After playing for a few minutes, I can tell you that is is very difficult. When you move left and right, your on-screen head bounces in the direction you push, which is a unique method of movement, but it results in some pretty frustrating game play. The “action button” will jump over baddies and gaps in platforms, but I found it pretty difficult to use. In any case, it is worth a look via emulation if you desire a challenging platfomrer.
Atari Mania Candy Factory Page (Rom download available).
I vaguely remember Gebelli software from the 80’s but I had no idea what other games they made for the Atari 8-bit computers. I decided that my next “degree” would be to try out one of their other games and see where that led.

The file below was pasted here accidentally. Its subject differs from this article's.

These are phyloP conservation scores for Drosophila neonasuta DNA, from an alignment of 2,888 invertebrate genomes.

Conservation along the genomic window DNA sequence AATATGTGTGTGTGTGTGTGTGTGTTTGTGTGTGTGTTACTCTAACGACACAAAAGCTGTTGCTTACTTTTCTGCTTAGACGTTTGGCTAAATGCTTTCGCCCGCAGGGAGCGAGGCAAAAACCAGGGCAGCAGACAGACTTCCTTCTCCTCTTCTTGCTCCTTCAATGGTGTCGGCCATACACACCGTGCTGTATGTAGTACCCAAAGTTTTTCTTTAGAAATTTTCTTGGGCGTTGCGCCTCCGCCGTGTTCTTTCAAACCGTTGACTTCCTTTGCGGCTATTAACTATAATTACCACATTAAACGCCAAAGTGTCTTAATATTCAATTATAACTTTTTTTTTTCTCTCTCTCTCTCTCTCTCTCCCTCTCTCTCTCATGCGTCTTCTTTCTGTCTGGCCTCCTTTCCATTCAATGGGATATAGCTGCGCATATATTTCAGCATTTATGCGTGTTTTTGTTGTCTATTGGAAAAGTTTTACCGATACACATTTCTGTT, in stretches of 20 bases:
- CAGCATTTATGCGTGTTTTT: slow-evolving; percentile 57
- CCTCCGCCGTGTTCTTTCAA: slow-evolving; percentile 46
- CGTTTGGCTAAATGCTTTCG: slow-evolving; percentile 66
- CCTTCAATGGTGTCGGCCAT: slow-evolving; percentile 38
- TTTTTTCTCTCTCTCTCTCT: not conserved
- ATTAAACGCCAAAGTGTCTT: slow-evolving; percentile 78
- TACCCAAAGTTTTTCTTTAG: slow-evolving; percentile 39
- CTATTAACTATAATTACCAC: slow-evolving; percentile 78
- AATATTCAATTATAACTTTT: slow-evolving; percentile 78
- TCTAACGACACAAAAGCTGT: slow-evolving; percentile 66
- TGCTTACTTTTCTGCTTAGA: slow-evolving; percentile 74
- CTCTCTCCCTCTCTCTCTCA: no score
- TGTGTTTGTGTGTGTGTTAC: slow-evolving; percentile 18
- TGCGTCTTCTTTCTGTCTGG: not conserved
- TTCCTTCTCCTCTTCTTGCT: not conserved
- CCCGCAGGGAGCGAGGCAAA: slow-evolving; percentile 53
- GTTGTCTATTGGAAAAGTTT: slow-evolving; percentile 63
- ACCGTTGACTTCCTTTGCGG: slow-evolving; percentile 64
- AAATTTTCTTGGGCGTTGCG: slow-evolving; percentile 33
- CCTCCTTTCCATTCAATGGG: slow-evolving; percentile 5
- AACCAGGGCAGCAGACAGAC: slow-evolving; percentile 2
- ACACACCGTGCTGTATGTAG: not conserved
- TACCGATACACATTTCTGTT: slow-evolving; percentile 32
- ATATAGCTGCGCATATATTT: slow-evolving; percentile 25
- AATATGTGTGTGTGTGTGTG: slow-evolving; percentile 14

Andromeda, programmed by Jamie Cummings (of Solitaire Group) was also released in 1982 by Gebelli Software. In Andromeda, you control a cell (Andromeda) and attempt to keep it alive for a long a possible. The idea is to make Andromeda larger by “eating” fat and other good cells and avoiding antibodies. When Andromeda is “normal size” it can be killed by antibodies. When Andromeda is large it can kill antibodies.
(Above: Andromeda being played with the Atari 800 Win Emulator )
In the above picture, you can see the fat calls are the green ones and the blood vessels are the purple ones. You must avoid the “+”, “X” and other antibodies until you eat enough to become large. You can eat blood vessels, but they slow you down. In any case this is a very “pac-man” like game not the Boulderdash cone I thought it was going to be. It isn’t a bad game, and while not a great use oft the Atari 8-bit’s abilities, it has nice music, sounds, and a few good effects. It’s obvious that Gebelli employed the abilities of some good young Atari 8-bit programmers before its demise in 1983. If they had remained in business longer, maybe they could have made some better games. Jamie Cummins went on to create some Amiga games such as Larry Bird, Dr J One on One.